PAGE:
China today announced the first new death from covid-19 in nearly half a yearwhile new measures were imposed in Beijing and throughout the country to prevent new outbreaks in the face of new infections in that territory.
The death of an 87-year-old man in Beijing was the first reported by the National Health Commission since May 26, bringing the country’s death toll to 5,227. The previous death was reported in Shanghai, which suffered a strong peak of infections in spring.
In China it was possible register this Sunday 24 thousand 215 new cases in the last 24 hoursthe vast majority asymptomatic.
Though China has a vaccination rate of more than 92 percent with at least one dose, the figure is considerably lower among the elderly, especially those over 80, at just 65 percent. The Commission did not give details on whether the deceased was vaccinated.
That vulnerability is believed to be one reason why China has maintained the restrictions at its borders and sticks to its strict “zero Covid” policywhich aims to eradicate contagion with quarantines, lockdowns, contact tracing and mass testing, despite the impact on daily life and the economy, and growing public discontent with the authorities.
The situations that occur in China after the strict controls
In a partial response, the central city of Zhengzhou said on Sunday that it would no longer require a negative Covid-19 test for children under 3 years of age or other “special groups” seeking medical attention.
The Zhengzhou municipal government’s announcement came after the death of a second child was blamed on over-enforcement of anti-virus measures. The 4-month-old girl died after suffering from vomiting and diarrhea while in quarantine at a Zhengzhou hotel.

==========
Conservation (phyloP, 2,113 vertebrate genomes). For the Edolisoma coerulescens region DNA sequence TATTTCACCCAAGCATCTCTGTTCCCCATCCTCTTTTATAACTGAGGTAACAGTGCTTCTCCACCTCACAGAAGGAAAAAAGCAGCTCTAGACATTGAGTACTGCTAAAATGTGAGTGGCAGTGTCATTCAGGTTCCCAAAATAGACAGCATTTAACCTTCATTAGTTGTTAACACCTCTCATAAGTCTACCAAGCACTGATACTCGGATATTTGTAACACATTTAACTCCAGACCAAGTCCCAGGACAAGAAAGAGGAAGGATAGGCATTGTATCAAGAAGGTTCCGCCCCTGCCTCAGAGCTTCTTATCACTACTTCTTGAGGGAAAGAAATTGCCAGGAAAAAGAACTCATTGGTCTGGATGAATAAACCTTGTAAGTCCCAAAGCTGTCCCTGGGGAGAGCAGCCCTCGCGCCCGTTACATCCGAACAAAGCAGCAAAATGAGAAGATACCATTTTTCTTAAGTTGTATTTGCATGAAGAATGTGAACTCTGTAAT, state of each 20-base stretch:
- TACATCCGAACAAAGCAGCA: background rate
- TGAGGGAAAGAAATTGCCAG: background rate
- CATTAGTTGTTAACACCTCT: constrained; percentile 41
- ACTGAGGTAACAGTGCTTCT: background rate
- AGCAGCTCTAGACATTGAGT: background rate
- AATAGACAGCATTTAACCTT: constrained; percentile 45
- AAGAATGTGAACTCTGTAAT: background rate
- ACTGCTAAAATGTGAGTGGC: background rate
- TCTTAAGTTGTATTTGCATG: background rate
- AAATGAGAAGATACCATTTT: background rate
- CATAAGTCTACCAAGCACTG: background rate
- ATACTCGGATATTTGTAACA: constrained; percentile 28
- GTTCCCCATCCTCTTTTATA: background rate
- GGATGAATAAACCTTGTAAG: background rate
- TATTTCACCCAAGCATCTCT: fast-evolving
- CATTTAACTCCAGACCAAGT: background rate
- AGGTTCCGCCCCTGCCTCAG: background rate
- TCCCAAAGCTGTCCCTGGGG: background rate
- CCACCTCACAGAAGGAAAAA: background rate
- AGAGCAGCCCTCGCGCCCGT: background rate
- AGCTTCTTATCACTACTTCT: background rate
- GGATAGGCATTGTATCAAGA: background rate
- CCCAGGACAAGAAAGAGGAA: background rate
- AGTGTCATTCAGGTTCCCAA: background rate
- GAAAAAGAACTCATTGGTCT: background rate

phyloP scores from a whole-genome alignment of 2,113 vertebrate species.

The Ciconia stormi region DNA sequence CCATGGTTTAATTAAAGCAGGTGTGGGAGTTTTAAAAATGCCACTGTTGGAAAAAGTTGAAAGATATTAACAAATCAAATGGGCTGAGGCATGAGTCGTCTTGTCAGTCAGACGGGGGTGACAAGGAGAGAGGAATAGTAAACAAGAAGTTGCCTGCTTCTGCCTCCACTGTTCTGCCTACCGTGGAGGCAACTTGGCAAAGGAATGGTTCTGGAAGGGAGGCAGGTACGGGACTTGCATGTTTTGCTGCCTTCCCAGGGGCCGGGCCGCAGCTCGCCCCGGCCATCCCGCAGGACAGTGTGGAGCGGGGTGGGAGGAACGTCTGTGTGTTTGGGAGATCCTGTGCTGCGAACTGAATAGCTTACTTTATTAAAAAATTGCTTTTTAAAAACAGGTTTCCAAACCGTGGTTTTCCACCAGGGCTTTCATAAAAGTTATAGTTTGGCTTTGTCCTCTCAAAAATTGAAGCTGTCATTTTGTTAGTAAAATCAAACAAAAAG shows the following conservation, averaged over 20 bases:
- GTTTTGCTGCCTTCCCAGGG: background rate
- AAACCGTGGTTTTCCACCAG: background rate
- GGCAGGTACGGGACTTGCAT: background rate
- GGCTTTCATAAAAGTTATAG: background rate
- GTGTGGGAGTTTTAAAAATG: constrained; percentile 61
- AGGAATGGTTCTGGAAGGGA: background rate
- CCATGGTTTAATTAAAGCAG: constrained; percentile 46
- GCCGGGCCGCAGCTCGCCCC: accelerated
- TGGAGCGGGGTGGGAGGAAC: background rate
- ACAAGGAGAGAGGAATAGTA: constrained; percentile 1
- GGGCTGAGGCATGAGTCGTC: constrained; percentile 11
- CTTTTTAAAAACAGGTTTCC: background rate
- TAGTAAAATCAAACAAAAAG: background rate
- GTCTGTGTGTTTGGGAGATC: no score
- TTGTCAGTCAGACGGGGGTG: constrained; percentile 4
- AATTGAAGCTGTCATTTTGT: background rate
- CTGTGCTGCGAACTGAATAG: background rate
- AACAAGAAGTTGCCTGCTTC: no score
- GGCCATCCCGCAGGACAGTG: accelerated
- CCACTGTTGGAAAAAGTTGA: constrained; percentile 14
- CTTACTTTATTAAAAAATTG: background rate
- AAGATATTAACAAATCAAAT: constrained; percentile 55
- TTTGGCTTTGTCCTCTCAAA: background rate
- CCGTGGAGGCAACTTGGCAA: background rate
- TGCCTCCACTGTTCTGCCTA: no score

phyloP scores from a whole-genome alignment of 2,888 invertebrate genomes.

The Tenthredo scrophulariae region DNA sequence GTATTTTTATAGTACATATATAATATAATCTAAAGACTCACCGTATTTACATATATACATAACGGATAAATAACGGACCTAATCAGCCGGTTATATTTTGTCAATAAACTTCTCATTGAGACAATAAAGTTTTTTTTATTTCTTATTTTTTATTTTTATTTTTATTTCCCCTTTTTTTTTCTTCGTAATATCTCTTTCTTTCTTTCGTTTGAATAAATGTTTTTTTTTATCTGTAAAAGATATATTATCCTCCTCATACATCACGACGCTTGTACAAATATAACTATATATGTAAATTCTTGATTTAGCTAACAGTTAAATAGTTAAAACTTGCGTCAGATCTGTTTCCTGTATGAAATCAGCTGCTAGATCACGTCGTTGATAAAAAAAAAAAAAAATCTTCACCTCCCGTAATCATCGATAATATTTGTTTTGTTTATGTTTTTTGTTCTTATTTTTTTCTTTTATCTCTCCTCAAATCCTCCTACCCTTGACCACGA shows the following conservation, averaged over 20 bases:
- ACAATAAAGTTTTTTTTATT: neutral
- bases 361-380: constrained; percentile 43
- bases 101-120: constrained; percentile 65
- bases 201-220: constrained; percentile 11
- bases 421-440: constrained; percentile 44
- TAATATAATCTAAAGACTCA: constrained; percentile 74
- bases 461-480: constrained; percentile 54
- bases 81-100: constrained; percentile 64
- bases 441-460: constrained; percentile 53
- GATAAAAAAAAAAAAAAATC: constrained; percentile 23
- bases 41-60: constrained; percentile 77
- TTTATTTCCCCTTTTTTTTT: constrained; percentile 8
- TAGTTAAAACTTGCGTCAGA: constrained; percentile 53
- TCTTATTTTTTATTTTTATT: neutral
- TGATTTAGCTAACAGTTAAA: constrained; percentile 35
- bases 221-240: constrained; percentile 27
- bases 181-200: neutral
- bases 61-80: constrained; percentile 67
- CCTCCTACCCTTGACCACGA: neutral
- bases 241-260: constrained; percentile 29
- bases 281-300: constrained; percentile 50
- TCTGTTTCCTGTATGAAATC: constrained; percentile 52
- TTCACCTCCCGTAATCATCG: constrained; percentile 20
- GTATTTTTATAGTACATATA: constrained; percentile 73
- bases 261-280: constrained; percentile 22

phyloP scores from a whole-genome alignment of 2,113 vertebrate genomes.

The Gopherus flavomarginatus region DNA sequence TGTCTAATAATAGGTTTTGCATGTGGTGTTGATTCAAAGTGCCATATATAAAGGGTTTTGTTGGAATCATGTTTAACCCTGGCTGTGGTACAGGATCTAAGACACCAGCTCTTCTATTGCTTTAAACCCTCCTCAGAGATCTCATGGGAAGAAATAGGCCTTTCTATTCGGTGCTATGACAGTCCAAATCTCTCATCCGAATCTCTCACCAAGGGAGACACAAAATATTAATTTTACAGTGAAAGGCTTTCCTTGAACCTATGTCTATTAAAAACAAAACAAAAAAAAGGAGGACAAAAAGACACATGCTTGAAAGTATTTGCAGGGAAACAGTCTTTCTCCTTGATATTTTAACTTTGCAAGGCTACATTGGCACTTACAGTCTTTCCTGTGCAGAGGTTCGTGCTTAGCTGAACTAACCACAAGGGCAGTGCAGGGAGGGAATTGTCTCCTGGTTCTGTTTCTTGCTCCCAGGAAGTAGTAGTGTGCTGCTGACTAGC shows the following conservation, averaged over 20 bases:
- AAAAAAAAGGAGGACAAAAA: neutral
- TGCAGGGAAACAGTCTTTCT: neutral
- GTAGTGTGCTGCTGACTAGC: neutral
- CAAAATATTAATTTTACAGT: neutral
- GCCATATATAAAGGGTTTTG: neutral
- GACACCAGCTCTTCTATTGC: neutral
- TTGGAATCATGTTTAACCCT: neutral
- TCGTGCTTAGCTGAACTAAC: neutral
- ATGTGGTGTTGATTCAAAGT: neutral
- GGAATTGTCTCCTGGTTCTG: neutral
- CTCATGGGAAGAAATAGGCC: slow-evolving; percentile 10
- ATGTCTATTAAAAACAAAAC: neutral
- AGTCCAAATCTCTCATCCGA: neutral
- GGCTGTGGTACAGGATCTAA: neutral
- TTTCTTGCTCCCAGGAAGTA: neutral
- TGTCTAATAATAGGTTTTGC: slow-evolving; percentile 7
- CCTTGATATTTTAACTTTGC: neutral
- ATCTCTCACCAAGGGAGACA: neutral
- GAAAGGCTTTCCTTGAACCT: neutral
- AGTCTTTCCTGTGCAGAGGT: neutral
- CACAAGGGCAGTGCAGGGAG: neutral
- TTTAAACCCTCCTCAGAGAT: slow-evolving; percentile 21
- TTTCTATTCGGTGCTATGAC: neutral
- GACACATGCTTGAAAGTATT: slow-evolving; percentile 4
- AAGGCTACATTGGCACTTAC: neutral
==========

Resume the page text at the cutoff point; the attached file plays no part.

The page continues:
According to According to reports, it took her father 11 hours to get medical attention., after health personnel refused to help, and she was eventually sent to a hospital 100 kilometers away. People expressed their outrage online over the “zero Covid” measures and demanded that the authorities in Zhengzhou be punished for failing to help the population.
The case follows an earlier scandal over the death of a three-year-old boy from carbon monoxide poisoning in the Northwest. His father blamed health workers in the city of Lanzhou, who he said had tried to prevent him from taking his son to a hospital.
Other cases that have provoked outrage are that of a pregnant woman who miscarried after being denied access to a hospital in the northwestern city of Xi’am and forced to sit outside in the cold for hours.
Despite the tight control over information, they have reported clashes between authorities and residents fed up with the restrictions. has been ordered a new round of mass testing in Huizhu districtin the southern manufacturing hub of Guangzhou, where there have been tensions over migrant workers being driven from their residences, the local government said on its official microblog on Sunday.
The Communist Party, which rules the country, promised last week, as it has done after each of those cases, that emergency care would not be denied to people who are quarantined or unable to show a negative result.
Yet the party has repeatedly found itself unable to control harsh, often unauthorized, measures imposed by local officials who fear they will lose their jobs or be prosecuted if outbreaks break out under their jurisdiction.
Nearly three years after the pandemic began, the rest of the world has largely reopened and the impact on the Chinese economy is mounting. Beijing has kept its borders virtually closed and advises against travel even within the country.
In the capital, Beijing, people were instructed not to move between city districts and many restaurants, shops, malls, office buildings, and apartment blocks were closed or isolated. Classes at local and international schools in urban districts in the city of 21 million people moved online.